Sermon for Lent 4 2019

+In the name of the Father and of the Son and of the Holy Ghost. Amen.

Those of you who have read my newsletter article this month know that for a long time Lent has been my favorite church season, and that this is often considered a rather weird preference by my friends and colleagues. I get a spring in my step this time of year I’ve been told, which is peculiar since this is a season which reminds us over and over again about sin and death. But when you think about it, by gosh, it’s such a relief. The acknowledgment of my sin gives me relief from perfectionism and the acknowledgment of my mortality saves me from death-denial, which comes with its own indignities when we consider how the sick and dying are treated in our culture. The denial of the reality of both sin and death is, in a way, the extension of one’s ego to eternity, and we can never find salvation in that.

Coming to terms with sin can be a very joyful thing, because it saves us from perfectionism and teaches us that redemption is possible. This is, in fact, the Good News we hear in today’s Gospel. Upon the return of the prodigal son, the father’s reaction was neither judgment nor pious superciliousness, but profound hospitality:

Then the son said to him, ‘Father, I have sinned against heaven and before you; I am no longer worthy to be called your son.’ But the father said to his slaves, ‘Quickly, bring out a robe–the best one–and put it on him; put a ring on his finger and sandals on his feet. And get the fatted calf and kill it, and let us eat and celebrate; for this son of mine was dead and is alive again; he was lost and is found!’ And they began to celebrate.

The father later explains his reaction to his other son, who happens to be jealous of his prodigal brother’s reception, by saying:

‘Son, you are always with me, and all that is mine is yours. But we had to celebrate and rejoice, because this brother of yours was dead and has come to life.’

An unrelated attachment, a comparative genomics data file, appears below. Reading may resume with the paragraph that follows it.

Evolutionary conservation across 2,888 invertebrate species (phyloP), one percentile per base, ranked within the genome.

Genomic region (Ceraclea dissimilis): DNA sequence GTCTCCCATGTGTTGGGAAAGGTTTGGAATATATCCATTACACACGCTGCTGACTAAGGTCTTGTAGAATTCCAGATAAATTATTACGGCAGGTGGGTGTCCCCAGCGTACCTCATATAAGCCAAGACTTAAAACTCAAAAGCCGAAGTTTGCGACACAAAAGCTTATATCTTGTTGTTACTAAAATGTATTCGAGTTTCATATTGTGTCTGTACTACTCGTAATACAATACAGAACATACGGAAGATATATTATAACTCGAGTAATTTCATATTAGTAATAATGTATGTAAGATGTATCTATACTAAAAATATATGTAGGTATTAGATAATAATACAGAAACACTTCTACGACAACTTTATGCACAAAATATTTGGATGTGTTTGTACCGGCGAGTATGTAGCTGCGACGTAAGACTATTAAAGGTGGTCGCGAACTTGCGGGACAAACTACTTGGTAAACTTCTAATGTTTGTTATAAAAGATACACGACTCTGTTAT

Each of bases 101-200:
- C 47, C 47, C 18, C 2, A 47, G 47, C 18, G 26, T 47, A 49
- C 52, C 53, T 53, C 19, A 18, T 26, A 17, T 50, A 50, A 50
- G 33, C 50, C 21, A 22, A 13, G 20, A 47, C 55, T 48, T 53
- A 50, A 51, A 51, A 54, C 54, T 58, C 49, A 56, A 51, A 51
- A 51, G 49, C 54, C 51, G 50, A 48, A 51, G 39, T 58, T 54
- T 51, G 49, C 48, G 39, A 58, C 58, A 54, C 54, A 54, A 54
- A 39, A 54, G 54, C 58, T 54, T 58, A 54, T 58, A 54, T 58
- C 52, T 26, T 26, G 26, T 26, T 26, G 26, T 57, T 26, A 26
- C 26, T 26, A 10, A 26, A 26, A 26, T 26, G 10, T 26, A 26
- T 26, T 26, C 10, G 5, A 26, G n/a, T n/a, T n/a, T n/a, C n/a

Even in this most penitent season, then, we may rejoice in the midst of our penitence, because we know that God the Father rejoices when we, who have so often gone astray, return to Him through fasting and prayer.

There is an interesting liturgical fact about this Sunday. At least I find it interesting. Historically this Sunday has been called Laetare Sunday, which comes from a Latin word meaning “to rejoice”. It comes from the first word of the old Latin Introit, or entry hymn, which would have been sung in Roman Catholic parishes (and in some catholic-leaning Anglican parishes) every year on this Sunday until Vatican II suppressed that bit of the Mass in the Roman Church. The hymn goes like this, in my probably inadequate translation:

Rejoice with Jerusalem: and be glad with her, all you that love her: rejoice for joy with her, all you that mourn for her: that you may drink and be satisfied with the milk of her consolations. I was glad when they said to me: We will go into the house of the Lord.

Thus, church would have begun on a very high note indeed, and in the middle of Lent! This is why I’m wearing slightly brighter vestments this week than the usual Lenten violet, and why our hymns this week seem a little less somber. It’s because penitence isn’t just about groveling and feeling rotten. In fact, that is to miss the point entirely. When we, like the prodigal son, are able to approach God with sincere penitence the outcome for us ought to be profound joy.

Redemption makes no sense without something to be redeemed from. Christ’s sacrifice on the Cross for us wouldn’t have been anything more than an historical fact had it not been that we needed and are in need of saving. That we are saved, that Christ’s sacrifice saved us from a real enemy, from sin and death, is a very happy fact.

This is good news for all of us. In fact, it is the Good News. We can only fully appreciate it though, we can only attain to the joy which God intends for us, when we recognize that we are too sinful to dig ourselves out. This realization releases us from perfectionism, which is terribly close to narcissism, and brings us to the realization that we can be sinful, and God will still love us. Only when we get over ourselves, when we realize that we cannot attain perfection on our own terms, that we need an Other, will we experience the joy of redemption.

Of course, getting to the point of experiencing this joy may not be entirely pleasant, because it requires that we be honest with ourselves. The process of recognizing our own fallen-ness, our own sinfulness, is full of tears and travail. Yet, like the prodigal son, we may return home and experience joy once again. Like the children of Israel, we may finish our desert wandering and feast on the produce of God’s Grace and Mercy. Like the psalmist, we may declare “Happy are they whose transgressions are forgiven: and whose sin is put away.” There has never been news any better than this.

+In the name of the Father and of the Son and of the Holy Ghost. Amen.